That night the Māori All Blacks ambushed the British in a brutal, low scoring encounter that more closely resembled a fight between two angry blokes in a pub carpark than a rugby match. That happened three weeks into the tour in for the Lions, and it started the derailment of a train that was never going to arrive anyway as they were comfortably beaten in the three tests. This year, the Māori All Blacks will have another crack at them just a week out from the first test.

Exhibit D: The fact that the 'United' Kingdom don't actually like each other

William Shakespeare once wrote a reasonably successful play about how bitter Scotsmen can get amongst one another, but the movie Braveheart really showed the world what they think of the English.

Then there's the not-so-insignificant chip on the shoulder of the Irish for the not-so-insignificant history between them and England. Meanwhile, Wales have had to put up with the Poms giving their Principality title to a guy who cheated on his wife with Camilla Parker-Bowles before it's eventually passed on to his gormless, balding son.

Historically, Lions tours have disintegrated into the four national factions before long – even when they win. The 2013 series victory over the Wallabies was tainted somewhat by the Welsh overhaul for the third and decisive test. Included in the clean out was Irish legend Brian O'Driscoll, who let his hurt feelings known to the public before the game had even been played.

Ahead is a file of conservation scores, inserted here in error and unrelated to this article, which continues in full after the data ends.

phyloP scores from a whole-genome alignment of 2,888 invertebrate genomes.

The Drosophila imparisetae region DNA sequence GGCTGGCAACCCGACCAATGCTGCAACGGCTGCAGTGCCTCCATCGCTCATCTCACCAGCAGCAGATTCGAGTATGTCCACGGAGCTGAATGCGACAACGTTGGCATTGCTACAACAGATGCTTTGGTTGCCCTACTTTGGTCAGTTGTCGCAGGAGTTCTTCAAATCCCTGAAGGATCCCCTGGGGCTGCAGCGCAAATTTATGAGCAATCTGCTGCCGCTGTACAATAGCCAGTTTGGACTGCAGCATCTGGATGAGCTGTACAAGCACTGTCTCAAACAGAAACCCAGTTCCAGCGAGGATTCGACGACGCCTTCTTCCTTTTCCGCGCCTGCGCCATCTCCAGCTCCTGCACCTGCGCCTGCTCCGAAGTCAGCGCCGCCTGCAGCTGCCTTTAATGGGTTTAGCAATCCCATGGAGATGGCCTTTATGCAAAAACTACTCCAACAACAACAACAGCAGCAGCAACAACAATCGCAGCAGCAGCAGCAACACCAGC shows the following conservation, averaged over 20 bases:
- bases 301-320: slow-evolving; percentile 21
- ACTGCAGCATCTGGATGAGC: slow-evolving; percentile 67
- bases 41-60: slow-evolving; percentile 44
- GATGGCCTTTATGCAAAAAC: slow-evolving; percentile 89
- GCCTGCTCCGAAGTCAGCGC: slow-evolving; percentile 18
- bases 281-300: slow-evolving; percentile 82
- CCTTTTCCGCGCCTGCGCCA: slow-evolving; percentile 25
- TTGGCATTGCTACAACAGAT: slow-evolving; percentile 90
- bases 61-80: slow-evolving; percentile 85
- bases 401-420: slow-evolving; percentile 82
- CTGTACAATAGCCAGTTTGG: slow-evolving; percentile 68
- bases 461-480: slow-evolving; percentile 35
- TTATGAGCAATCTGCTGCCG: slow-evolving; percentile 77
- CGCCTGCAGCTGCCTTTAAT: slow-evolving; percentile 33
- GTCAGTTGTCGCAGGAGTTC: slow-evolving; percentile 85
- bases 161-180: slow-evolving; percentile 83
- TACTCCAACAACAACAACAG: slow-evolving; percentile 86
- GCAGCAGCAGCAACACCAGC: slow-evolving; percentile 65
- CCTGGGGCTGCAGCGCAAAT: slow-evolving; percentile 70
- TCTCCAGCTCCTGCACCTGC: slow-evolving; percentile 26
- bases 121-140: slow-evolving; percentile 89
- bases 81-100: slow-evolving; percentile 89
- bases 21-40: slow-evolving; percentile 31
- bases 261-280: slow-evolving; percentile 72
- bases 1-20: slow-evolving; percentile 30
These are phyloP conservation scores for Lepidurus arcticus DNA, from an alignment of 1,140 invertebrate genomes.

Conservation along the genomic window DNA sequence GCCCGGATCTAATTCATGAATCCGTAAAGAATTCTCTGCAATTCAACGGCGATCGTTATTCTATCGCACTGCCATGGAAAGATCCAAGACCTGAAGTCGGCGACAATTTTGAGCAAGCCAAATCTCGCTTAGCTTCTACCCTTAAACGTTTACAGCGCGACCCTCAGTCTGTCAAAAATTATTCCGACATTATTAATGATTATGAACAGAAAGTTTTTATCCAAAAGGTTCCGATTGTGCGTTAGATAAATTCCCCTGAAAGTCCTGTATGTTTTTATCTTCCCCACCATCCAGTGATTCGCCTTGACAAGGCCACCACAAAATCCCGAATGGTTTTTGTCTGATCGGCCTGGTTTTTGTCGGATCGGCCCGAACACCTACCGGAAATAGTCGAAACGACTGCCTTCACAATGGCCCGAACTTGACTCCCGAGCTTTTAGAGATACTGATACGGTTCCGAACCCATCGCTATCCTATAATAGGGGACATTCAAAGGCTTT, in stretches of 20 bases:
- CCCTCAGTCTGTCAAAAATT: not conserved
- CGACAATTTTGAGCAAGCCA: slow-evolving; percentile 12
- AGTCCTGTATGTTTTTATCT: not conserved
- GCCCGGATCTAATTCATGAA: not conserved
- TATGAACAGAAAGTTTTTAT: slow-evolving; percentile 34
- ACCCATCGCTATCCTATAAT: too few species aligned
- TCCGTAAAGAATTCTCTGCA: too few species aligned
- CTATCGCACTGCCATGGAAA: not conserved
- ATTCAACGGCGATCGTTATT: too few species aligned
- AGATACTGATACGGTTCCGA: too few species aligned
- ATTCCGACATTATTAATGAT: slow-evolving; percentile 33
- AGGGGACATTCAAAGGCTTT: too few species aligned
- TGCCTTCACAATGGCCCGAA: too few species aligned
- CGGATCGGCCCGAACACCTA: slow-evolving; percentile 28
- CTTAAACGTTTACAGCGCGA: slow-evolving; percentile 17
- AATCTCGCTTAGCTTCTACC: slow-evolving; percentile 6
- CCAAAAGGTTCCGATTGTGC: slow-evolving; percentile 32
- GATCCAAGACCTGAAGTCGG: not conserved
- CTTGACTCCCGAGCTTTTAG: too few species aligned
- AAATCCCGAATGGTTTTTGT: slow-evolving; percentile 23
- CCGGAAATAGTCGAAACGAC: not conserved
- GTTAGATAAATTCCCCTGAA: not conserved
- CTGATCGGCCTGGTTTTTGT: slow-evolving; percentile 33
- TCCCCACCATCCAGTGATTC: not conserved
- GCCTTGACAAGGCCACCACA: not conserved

Exhibit E: The All Blacks

In case you’ve forgotten, the All Blacks are back-to-back world champions. Under current coach Steve Hansen, they’ve only lost four tests in five seasons.

And they’re playing at home. The last time the All Blacks lost in New Zealand was in 2009, when David Bain was still waiting for a retrial and everyone was listening to Ladyhawke. Two of the tests this year will be at Eden Park, where the All Blacks have enjoyed victory beers at the end of every game for the last 23 years.

The only thing that could trip the All Blacks up is a traditionally slow start to the year, but even that possibility has seemingly been wiped off the table. They play a test against Manu Samoa in the lead up to the first Lions test, which should be a perfect way to iron out any rustiness. Not that there should be any anyway, given that they’ll be 14 rounds into Super Rugby by then.

There’s also the fact that they are, man-for-man, a better team – one that’s played alongside one another for four whole seasons since the Lions last got together.

So the evidence is pretty clear. If you’re planning on putting some money on the Lions, please consider a more worthwhile charity than an online betting agency. If you’re going along to any of the tour matches and supporting the Lions, please do your best not to look too despondent, lest you run the risk of getting caught on the TV coverage and ruthlessly turned into a meme.

However, if you’re planning on buying a Lions jersey and wearing it around during the tour, please gratefully accept any sympathy beers
from local fans. New Zealanders are pretty good like that.